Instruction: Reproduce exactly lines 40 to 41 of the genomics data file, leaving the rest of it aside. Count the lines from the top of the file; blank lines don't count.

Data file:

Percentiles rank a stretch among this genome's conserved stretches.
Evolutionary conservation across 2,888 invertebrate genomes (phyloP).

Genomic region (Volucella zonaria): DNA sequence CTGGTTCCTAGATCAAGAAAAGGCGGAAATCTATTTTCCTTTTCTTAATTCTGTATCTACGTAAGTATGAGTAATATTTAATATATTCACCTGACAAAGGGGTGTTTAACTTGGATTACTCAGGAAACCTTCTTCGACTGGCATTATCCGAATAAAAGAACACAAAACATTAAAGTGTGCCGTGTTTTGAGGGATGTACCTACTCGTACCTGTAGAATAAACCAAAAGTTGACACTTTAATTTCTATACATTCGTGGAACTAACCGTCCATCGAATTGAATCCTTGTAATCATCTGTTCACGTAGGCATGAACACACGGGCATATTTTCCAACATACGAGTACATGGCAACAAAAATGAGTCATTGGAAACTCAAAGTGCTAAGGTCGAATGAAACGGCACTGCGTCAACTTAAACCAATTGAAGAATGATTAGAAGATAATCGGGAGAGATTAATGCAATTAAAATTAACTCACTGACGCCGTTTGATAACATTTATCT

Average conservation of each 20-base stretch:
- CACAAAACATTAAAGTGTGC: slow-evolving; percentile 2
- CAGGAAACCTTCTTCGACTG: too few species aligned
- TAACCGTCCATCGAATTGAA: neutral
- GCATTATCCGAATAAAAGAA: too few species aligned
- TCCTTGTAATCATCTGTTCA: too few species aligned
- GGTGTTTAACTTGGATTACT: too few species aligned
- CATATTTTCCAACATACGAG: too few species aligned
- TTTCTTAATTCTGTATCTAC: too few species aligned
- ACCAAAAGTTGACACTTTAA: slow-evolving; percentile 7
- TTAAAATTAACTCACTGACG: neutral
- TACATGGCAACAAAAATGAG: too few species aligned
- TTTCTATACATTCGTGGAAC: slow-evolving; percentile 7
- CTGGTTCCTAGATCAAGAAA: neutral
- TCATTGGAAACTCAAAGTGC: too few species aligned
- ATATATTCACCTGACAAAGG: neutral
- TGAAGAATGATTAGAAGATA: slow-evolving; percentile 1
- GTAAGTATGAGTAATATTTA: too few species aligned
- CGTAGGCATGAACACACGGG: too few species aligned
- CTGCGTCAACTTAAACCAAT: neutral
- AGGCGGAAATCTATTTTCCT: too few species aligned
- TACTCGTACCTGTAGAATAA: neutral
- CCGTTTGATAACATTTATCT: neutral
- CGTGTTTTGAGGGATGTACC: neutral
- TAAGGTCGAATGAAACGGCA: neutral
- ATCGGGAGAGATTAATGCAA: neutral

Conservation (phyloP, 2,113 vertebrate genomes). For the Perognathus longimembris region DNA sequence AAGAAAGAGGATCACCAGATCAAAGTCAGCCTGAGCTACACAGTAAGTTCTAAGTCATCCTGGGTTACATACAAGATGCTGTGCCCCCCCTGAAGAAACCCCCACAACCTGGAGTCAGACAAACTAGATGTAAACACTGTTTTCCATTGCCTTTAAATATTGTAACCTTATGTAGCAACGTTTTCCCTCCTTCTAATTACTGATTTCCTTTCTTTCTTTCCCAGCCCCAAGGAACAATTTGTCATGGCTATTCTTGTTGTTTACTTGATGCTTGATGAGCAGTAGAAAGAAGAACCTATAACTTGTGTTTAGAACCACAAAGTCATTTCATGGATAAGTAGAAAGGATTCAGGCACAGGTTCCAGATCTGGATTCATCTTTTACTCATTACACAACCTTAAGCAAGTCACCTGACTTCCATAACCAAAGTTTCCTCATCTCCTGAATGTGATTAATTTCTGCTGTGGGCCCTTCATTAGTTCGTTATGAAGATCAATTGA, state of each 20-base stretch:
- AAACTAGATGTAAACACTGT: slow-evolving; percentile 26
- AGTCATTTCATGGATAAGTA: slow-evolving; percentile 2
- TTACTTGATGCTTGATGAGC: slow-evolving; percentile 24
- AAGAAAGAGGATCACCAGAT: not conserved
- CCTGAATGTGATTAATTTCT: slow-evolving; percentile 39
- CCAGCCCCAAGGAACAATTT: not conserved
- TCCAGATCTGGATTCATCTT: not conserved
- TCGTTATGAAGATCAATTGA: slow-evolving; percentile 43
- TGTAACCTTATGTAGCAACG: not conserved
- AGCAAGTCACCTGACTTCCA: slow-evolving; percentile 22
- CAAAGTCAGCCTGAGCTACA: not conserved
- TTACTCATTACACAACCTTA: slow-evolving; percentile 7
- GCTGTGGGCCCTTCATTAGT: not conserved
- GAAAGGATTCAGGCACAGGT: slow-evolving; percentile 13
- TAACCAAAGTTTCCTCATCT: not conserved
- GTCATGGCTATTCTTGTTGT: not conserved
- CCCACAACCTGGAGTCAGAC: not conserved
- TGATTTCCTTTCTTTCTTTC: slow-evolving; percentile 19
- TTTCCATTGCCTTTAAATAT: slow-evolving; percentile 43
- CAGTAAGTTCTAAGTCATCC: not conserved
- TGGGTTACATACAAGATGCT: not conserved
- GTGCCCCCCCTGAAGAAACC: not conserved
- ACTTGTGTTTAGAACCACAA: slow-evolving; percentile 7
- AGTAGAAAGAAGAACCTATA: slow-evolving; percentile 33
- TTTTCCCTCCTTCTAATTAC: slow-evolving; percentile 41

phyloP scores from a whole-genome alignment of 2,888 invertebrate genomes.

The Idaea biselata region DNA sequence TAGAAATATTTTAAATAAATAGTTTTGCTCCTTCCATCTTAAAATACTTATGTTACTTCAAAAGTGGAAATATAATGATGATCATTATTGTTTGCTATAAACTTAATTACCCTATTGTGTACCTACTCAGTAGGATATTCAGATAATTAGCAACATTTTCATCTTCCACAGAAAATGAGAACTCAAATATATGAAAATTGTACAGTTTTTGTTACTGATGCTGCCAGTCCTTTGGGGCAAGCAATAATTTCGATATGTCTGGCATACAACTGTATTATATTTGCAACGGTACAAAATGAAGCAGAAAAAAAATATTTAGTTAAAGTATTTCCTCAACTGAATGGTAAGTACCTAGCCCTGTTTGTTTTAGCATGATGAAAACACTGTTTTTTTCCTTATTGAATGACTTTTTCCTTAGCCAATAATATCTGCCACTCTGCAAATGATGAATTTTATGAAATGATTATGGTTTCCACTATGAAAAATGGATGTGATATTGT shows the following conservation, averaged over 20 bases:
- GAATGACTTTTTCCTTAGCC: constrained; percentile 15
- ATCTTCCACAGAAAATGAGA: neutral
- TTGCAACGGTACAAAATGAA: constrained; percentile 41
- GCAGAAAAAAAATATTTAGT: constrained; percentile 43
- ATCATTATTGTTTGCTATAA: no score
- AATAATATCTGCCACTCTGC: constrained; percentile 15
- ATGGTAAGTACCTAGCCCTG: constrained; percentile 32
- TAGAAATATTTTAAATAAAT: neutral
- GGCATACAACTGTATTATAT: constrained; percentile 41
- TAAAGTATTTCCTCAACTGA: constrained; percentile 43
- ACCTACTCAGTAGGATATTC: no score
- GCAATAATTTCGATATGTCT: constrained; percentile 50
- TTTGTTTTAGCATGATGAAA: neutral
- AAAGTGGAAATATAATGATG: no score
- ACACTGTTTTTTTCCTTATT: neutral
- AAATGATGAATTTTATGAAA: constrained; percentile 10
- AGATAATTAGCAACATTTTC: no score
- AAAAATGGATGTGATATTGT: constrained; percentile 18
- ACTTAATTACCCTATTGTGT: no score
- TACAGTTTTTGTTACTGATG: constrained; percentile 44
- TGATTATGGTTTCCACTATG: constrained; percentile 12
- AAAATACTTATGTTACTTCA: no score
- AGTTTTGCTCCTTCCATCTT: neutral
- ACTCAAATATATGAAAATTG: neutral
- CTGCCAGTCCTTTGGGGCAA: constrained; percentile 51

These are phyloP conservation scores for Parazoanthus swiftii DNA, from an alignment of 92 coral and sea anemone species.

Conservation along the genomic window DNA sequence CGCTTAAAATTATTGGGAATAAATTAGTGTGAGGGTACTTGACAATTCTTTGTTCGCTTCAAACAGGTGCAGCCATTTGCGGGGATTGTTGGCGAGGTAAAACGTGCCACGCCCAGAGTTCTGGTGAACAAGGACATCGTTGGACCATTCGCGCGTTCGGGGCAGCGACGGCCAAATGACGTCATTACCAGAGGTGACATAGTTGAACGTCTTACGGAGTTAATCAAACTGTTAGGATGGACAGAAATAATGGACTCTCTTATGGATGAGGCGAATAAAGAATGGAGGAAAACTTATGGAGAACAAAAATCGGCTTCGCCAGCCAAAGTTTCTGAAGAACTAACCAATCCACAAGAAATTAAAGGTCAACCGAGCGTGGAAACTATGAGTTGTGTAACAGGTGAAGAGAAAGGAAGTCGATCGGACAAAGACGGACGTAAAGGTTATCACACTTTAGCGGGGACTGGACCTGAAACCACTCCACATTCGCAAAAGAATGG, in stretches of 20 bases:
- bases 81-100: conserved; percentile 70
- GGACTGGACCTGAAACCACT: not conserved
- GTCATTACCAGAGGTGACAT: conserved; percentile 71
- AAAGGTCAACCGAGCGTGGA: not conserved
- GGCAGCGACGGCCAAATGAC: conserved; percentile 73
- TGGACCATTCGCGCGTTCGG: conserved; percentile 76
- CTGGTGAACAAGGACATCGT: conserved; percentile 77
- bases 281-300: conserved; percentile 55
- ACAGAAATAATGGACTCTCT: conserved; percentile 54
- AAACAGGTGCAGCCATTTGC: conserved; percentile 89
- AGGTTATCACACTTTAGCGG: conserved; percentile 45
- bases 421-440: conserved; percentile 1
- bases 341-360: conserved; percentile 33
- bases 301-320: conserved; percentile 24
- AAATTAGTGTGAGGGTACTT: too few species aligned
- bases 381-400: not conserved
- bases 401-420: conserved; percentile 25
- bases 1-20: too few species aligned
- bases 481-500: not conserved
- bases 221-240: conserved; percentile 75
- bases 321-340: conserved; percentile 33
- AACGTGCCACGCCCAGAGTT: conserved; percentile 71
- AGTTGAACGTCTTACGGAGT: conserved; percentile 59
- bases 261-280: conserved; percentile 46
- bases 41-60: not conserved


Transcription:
- AGCAAGTCACCTGACTTCCA: slow-evolving; percentile 22
- CAAAGTCAGCCTGAGCTACA: not conserved